Washington SyCip: A Philippine icon

Washington SyCip: A Philippine icon

Japanese Ambassador Kazuhide Ishikawa confers The Order of the Rising Sun, Gold and Silver Star on Washington SyCip.

At 96, Washington “Wash” SyCip is still sprightly and sharp, attending meetings and conferences, going to parties and socializing with friends from business, society, government and the diplomatic corps being an honorary Consul General of Austria.

His name has become synonymous with SGV — SyCip, Gorres, Velayo  & Co. — the foremost name in the Philippines when it comes to accounting, tax transactions, auditing and a host of multidisciplinary services, which he founded in 1946. He is also the founder of the Asian Institute of Management, an international business school,  which is one of the few in Asia that is accredited with the US-based Association to Advance Collegiate Schools of Business. AACSB is acknowledged as the standard for business schools in the academic sphere.  

Over the years, Wash has received numerous awards and recognitions for his exemplary leadership and his contribution towards efforts to reduce dropout rates among schoolchildren and provide them with the tools to fight poverty via education.





Just recently, Wash SyCip was honored with the Edmonds Award for International Understanding by the New York-based International House, a non-profit residence and program center for graduate students from all over the world who move on to become state leaders, Nobel Prize winners and global achievers.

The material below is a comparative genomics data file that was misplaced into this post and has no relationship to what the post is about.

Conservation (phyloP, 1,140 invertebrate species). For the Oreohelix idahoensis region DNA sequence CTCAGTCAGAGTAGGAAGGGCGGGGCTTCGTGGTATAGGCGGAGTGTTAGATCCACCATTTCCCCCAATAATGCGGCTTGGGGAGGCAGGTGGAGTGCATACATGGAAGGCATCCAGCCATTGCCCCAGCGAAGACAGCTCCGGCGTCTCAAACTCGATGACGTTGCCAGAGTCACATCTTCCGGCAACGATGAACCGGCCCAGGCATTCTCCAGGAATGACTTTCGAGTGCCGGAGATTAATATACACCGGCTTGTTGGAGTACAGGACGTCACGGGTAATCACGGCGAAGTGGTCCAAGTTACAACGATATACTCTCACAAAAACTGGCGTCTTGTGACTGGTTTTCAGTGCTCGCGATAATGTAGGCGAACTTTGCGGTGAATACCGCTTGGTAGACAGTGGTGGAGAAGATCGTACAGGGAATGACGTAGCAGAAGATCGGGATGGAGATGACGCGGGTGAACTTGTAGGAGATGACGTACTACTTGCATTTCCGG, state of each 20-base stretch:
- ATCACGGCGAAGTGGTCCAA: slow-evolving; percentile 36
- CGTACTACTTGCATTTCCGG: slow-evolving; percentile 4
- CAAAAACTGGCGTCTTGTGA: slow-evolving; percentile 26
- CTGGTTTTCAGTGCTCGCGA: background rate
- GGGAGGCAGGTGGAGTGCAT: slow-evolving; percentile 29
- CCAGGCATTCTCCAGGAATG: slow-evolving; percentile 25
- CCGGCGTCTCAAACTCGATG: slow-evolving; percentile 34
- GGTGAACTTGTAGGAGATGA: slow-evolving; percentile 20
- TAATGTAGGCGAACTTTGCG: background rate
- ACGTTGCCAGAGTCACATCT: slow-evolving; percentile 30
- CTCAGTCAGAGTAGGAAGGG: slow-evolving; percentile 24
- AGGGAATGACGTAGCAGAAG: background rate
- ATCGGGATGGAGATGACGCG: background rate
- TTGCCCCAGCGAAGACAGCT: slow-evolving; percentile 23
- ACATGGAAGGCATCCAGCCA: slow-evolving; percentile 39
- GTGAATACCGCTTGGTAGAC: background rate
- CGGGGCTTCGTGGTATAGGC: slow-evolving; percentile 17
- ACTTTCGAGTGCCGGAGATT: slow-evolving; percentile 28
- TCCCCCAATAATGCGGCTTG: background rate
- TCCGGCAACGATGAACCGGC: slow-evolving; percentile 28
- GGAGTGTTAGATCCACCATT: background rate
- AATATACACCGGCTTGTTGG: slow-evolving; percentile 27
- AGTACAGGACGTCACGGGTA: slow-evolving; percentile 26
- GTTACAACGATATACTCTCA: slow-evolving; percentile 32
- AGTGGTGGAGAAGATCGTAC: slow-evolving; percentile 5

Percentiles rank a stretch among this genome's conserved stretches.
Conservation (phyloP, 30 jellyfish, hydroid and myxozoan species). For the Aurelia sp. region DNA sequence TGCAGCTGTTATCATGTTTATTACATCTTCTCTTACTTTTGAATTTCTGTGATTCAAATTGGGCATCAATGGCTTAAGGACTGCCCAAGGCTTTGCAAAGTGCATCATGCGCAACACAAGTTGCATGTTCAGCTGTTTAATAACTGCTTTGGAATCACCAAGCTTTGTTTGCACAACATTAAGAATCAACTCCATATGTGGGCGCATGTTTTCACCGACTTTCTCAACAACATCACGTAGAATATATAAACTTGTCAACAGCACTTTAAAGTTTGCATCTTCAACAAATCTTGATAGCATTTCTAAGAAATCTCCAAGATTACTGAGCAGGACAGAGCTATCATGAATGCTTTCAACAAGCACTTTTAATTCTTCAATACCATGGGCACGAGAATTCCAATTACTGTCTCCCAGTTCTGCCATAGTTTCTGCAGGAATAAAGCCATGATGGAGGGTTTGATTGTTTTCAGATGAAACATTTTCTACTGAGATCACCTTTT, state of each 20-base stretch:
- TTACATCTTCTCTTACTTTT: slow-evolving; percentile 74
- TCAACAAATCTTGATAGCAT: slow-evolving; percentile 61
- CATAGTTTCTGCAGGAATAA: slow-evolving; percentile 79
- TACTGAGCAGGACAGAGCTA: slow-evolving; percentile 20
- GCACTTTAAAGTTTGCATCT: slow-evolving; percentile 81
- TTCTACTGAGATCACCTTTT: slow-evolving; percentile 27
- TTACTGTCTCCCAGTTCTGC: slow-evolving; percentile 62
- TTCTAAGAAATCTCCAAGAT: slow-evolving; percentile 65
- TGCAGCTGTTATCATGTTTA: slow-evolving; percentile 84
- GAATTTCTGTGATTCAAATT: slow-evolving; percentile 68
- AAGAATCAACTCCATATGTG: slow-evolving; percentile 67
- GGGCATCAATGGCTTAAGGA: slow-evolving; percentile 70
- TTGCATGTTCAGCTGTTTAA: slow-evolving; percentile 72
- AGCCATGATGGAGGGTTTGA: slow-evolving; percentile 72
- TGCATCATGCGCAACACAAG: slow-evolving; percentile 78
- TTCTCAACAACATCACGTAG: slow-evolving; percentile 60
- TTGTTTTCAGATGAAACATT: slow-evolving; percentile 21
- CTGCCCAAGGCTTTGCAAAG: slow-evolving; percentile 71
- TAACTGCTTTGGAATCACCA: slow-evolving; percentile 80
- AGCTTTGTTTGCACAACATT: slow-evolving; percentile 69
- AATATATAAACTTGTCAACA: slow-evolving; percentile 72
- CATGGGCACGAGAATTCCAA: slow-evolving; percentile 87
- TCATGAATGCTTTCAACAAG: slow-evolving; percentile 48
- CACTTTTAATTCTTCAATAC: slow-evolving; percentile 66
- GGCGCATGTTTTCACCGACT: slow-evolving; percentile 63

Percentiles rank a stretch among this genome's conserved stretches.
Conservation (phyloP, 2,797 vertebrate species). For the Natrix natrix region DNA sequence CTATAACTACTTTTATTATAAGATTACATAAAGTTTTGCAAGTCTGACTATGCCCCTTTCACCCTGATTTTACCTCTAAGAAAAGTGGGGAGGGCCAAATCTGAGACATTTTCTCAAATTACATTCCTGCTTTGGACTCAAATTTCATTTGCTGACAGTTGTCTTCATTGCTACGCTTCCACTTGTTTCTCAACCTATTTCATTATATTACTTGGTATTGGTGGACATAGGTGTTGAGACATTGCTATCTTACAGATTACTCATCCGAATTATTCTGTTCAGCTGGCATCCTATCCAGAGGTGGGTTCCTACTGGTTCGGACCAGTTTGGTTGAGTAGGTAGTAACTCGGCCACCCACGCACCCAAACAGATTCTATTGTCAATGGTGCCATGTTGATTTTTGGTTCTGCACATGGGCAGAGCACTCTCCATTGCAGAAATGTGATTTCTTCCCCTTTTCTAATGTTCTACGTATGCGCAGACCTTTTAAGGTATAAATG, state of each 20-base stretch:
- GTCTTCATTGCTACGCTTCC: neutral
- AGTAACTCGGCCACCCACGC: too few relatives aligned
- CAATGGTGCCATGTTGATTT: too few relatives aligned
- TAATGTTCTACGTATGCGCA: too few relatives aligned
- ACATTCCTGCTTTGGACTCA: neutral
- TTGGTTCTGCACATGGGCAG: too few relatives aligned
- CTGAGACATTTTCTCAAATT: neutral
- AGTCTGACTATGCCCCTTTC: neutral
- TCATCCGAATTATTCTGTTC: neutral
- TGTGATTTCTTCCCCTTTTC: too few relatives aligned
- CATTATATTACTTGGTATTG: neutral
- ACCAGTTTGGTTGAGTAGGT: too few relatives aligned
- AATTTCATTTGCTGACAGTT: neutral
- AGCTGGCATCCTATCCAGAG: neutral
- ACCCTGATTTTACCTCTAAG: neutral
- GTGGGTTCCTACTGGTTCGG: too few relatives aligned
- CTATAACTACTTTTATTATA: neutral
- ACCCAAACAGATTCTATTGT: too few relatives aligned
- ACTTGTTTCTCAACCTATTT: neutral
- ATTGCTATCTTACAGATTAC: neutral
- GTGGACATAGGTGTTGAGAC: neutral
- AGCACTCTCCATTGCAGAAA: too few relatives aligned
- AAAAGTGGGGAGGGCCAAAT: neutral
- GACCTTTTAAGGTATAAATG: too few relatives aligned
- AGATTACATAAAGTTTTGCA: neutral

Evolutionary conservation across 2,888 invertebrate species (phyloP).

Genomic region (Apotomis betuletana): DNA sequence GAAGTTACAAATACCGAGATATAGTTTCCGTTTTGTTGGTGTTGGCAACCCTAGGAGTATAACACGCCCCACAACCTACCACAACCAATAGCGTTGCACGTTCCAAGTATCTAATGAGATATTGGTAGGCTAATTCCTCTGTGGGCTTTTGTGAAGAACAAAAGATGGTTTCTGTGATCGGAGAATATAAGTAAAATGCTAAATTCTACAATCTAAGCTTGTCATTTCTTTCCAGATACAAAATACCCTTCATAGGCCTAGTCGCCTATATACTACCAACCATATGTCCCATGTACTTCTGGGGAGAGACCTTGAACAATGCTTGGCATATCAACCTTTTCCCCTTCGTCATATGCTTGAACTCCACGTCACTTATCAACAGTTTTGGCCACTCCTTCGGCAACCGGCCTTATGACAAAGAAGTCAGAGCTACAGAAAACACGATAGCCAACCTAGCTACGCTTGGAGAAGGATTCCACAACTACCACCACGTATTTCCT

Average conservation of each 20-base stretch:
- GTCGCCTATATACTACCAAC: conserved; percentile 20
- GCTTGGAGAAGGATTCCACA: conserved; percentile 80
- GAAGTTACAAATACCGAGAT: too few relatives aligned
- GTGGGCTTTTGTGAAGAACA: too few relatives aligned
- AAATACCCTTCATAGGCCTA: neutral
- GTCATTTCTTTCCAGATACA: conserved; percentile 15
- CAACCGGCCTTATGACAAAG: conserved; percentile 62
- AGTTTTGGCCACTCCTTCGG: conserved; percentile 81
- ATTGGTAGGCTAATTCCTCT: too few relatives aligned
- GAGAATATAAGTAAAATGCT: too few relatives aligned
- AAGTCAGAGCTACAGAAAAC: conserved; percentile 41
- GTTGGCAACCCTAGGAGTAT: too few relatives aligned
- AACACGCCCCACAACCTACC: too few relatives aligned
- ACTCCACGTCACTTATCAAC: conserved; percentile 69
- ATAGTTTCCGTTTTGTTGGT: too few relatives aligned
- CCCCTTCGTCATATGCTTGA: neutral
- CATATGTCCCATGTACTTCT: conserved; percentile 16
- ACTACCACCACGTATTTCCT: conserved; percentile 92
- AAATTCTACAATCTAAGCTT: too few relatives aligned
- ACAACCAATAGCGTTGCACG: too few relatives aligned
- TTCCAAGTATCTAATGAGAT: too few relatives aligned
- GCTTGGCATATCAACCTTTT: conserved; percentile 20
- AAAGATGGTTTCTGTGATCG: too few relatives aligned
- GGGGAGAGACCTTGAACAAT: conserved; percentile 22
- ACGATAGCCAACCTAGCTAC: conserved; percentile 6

The government of Japan also conferred on him The Order of the Rising Sun, Gold and Silver Star for his contribution in promoting stronger business relations between the Philippines and Japan.

“As a pioneer in the industry, Mr. SyCip has served as a business adviser to many Japanese companies in the Philippines through the SGV,” the citation went, also noting his commitment to foster friendly ties with the Japanese people dating back to the time when Wash “persuaded President Diosdado Macapagal to allow the very first branch of a Japanese bank to invest in the Philippine market.”

Wash is actually considered one of the old guards of the country as far as business and the economy is concerned, and he certainly deserves all the praise and accolades.

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